Yes, the U.S. Bank Visa® Platinum Card does have a late fee of up to $40, which applies when cardholders don’t make the minimum payment by the due date. The late fee for the U.S. Bank Platinum can never exceed the minimum payment amount, though, thanks to the CARD Act of 2009.
If you accidentally make less than the required minimum payment or you miss your U.S. Bank Platinum due date entirely, you can always ask customer service to waive the late fee by calling 800-285-8585. This is much more likely to work if you have a great payment history with U.S. Bank, but even if not, there’s no harm in asking.
To avoid getting hit with late fees in the future, make sure to pay at least your minimum required payment each month. The best way to ensure that you never miss a payment is by setting up autopay.
The best U.S. Bank credit cards require a 750 credit score or higher for good approval odds. Most U.S. Bank’s co-branded credit cards require good credit, or a credit score of at least 700. In other words, most U.S. Bank credit cards are for people with good credit or excellent credit, but there are options for applicants with lower scores, too.… read full answer
U.S. Bank Minimum Credit Score Requirements by Card:
Meeting the U.S. Bank credit score requirements does not guarantee your approval for a U.S. Bank credit card. Your income, debt, credit history, and any recent inquiries on your credit report are all considered before you’re approved for a U.S. Bank credit card.
The U.S. Bank credit card interest rate is 16.99% (V) to 28.99% (V), depending on an applicant’s creditworthiness and the card they’re applying for.
Some U.S. Bank cards may also offer new cardholders introductory 0% interest rates on purchases or balance transfers for a set number of months. After a card’s intro rate expires, the regular … read full answerinterest rate applies to any remaining balance.
The regular rates on U.S. Bank credit cards are variable, meaning they can change based on certain economic conditions. U.S. Bank credit cards also come with a separate interest rate for cash advances and a penalty rate for delinquent payments.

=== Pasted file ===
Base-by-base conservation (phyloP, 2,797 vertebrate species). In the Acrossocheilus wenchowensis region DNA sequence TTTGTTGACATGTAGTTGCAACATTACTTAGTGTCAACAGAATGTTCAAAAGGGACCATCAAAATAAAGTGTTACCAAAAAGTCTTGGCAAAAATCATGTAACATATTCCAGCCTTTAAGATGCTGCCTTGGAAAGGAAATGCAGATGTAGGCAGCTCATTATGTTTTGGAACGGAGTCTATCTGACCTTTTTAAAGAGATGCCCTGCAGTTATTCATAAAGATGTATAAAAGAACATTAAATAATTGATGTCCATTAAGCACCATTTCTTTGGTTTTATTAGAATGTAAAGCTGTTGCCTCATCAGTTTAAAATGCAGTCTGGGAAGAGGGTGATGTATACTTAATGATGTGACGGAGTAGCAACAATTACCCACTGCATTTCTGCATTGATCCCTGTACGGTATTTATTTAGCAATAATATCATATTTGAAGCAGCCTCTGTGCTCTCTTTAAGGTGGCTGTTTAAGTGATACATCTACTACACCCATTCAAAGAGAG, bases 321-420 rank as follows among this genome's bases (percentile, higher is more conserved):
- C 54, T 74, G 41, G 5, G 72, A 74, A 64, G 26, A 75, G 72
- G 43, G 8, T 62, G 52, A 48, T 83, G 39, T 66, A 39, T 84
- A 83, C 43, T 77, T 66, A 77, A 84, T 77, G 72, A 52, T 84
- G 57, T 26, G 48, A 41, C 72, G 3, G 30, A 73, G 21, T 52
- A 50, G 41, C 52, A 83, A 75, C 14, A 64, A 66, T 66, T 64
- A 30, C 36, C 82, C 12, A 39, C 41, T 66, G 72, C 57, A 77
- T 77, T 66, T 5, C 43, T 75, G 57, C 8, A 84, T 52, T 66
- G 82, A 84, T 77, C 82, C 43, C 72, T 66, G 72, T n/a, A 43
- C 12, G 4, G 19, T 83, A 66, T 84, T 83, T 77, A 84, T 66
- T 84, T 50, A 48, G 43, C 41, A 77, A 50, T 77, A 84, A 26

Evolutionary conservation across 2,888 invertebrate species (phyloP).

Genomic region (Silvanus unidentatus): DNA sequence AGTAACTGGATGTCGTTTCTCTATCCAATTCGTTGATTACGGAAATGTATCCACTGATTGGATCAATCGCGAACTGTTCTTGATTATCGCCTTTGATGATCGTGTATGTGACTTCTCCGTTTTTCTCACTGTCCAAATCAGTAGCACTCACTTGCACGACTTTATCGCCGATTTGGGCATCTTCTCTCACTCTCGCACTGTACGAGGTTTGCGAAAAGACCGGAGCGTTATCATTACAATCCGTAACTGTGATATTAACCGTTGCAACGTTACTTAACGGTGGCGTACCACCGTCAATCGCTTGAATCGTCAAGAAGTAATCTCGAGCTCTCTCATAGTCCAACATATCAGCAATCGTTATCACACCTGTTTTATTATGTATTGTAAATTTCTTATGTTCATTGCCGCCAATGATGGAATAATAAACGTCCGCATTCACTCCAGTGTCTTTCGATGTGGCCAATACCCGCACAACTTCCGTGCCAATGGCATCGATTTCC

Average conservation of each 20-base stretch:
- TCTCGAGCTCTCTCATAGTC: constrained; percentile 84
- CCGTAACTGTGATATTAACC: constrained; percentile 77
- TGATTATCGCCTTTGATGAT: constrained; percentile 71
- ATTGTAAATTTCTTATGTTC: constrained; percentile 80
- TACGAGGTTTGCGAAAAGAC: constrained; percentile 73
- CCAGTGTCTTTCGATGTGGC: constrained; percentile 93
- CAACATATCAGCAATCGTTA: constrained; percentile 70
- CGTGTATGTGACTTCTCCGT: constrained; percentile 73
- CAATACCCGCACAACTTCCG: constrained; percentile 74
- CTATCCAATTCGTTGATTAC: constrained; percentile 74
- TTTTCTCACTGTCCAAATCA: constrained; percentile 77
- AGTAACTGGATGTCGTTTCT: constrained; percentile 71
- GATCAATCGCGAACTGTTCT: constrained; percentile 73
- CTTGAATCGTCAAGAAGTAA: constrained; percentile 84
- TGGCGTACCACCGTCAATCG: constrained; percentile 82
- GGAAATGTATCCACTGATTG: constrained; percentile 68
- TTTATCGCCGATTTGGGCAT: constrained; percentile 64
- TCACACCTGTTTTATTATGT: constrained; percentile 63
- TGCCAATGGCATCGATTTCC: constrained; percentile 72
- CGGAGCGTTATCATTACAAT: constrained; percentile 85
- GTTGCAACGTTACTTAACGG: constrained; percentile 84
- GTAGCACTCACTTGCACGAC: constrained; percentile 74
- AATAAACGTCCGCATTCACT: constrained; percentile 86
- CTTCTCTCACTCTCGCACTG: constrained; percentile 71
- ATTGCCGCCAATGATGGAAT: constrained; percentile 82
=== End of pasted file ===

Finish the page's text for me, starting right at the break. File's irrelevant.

You can get a U.S. Bank credit limit increase by making a request online, through the mobile app, or over the phone at (800) 285-8585. But you might also get a U.S. Bank credit limit increase without even asking. U.S. Bank may offer an automatic credit limit increase if its regular reviews of your account show a history of on-time payments and low debt.… read full answer
To raise your chances of being approved for a higher credit limit, pay your bill on time for at least six straight months, reduce your outstanding debt, and update the income U.S. Bank has on file. U.S. Bank will be more likely to increase your credit limit if the revised income clearly shows that you can afford a higher limit.
How to Get a U.S. Bank Credit Limit Increase
Online:Log in to your online account and choose the U.S. Bank card for which you're requesting the increase (if you have more than one card). After that, click "Self Service", and then "Request Credit Limit Increase". Then, enter your annual income and the other financial information and follow the on-screen instructions to complete the request.
Through the mobile app: Download the app (for Android or iOS) and then log in to your account. After that, tap on “Manage Cards” from the main menu and select the “Request Credit Limit” option. Then, provide all the information requested, check if the info is correct, and select “Submit my request”.
Over the phone: Call (800) 285-8585 and enter your card number or your Social Security Number. Then, follow the prompts to get connected to a customer service representative.
You should receive a decision in just a few seconds. If you're approved for a U.S. Bank credit limit increase, the new limit will be effective immediately.
Impact of a U.S. Bank Credit Limit Increase on Your Credit Score
When you request a U.S. Bank credit limit increase, U.S. Bank may conduct a hard pull of your credit report, which will cause a short-term dip in your credit score. U.S. Bank cannot do a hard pull without your permission, though.
It is worth noting that an automatic credit limit increase involves a soft pull, which does not affect your credit score.
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